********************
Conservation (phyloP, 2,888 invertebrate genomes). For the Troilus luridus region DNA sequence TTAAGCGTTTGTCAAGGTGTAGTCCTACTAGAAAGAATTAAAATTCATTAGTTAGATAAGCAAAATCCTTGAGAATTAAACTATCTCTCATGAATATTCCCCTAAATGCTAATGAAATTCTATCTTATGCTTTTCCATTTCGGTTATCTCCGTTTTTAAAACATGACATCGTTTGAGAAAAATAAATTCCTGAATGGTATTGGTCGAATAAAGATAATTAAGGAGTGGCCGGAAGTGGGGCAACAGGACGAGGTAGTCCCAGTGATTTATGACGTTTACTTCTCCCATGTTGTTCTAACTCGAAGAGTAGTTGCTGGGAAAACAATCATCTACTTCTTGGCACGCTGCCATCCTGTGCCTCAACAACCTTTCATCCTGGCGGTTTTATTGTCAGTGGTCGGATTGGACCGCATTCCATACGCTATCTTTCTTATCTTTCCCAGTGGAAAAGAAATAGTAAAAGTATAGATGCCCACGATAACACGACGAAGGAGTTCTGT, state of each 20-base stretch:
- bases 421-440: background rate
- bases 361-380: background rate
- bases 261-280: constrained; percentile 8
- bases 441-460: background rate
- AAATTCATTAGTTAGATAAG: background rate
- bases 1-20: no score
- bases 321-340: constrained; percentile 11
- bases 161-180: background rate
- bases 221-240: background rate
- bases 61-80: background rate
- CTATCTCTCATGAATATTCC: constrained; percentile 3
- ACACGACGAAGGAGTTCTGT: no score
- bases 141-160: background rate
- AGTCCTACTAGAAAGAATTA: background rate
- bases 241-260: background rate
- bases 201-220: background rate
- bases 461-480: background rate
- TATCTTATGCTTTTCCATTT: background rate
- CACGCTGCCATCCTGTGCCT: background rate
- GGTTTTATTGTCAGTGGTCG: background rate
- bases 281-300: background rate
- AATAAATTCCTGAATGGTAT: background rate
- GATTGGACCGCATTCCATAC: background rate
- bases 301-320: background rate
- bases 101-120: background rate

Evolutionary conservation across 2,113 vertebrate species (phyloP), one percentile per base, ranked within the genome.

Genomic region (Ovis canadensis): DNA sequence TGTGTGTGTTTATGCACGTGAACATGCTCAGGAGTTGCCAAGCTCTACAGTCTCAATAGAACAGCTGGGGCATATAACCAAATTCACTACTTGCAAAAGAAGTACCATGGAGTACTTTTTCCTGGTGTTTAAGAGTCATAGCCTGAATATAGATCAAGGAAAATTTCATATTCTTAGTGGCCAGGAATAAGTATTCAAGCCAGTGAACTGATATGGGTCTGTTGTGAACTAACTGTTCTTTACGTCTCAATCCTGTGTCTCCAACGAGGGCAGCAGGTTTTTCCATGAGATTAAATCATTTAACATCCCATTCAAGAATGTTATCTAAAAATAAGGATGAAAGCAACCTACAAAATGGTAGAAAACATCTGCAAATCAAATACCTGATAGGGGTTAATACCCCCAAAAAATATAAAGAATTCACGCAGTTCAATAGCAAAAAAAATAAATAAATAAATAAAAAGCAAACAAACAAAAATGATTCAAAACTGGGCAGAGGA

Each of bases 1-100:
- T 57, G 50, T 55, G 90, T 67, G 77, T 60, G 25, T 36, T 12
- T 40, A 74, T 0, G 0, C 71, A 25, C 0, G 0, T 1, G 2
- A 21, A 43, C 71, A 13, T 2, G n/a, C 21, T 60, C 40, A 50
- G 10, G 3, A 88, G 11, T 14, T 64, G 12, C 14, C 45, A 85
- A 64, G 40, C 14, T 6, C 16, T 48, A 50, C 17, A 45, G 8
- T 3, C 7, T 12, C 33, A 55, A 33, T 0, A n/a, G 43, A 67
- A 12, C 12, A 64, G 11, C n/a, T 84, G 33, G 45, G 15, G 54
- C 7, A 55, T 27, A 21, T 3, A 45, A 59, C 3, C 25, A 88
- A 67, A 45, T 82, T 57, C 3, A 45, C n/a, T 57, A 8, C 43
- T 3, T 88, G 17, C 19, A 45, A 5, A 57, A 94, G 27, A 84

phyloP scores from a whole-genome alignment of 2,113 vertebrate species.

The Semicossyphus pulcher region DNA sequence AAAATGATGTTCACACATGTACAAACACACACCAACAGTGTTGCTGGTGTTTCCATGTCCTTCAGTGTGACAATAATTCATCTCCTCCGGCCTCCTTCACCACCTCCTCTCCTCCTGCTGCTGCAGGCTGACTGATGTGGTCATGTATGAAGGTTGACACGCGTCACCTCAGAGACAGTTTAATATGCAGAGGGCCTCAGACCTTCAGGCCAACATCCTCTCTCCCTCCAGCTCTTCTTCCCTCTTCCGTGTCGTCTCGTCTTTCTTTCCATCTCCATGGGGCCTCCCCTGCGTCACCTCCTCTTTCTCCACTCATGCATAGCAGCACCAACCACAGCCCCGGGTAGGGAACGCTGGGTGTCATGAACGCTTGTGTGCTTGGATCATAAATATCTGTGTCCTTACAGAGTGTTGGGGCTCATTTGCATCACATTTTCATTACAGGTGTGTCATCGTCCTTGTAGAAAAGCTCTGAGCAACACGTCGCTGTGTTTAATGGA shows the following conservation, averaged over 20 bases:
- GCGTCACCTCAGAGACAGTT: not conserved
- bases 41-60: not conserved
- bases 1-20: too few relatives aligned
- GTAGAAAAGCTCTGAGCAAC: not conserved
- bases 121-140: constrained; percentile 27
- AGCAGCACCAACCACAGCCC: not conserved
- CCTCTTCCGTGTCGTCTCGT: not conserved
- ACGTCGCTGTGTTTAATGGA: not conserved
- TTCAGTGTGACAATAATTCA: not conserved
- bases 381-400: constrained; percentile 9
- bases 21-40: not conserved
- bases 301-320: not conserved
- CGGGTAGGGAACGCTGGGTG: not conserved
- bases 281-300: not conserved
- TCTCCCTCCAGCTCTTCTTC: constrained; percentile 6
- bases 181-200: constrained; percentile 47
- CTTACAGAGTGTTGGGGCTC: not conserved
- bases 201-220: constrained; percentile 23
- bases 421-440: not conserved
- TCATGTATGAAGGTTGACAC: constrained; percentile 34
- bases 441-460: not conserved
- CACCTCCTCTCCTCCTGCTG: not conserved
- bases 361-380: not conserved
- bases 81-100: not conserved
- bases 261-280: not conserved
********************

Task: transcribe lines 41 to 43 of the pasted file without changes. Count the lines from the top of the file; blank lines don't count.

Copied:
The Semicossyphus pulcher region DNA sequence AAAATGATGTTCACACATGTACAAACACACACCAACAGTGTTGCTGGTGTTTCCATGTCCTTCAGTGTGACAATAATTCATCTCCTCCGGCCTCCTTCACCACCTCCTCTCCTCCTGCTGCTGCAGGCTGACTGATGTGGTCATGTATGAAGGTTGACACGCGTCACCTCAGAGACAGTTTAATATGCAGAGGGCCTCAGACCTTCAGGCCAACATCCTCTCTCCCTCCAGCTCTTCTTCCCTCTTCCGTGTCGTCTCGTCTTTCTTTCCATCTCCATGGGGCCTCCCCTGCGTCACCTCCTCTTTCTCCACTCATGCATAGCAGCACCAACCACAGCCCCGGGTAGGGAACGCTGGGTGTCATGAACGCTTGTGTGCTTGGATCATAAATATCTGTGTCCTTACAGAGTGTTGGGGCTCATTTGCATCACATTTTCATTACAGGTGTGTCATCGTCCTTGTAGAAAAGCTCTGAGCAACACGTCGCTGTGTTTAATGGA shows the following conservation, averaged over 20 bases:
- GCGTCACCTCAGAGACAGTT: not conserved
- bases 41-60: not conserved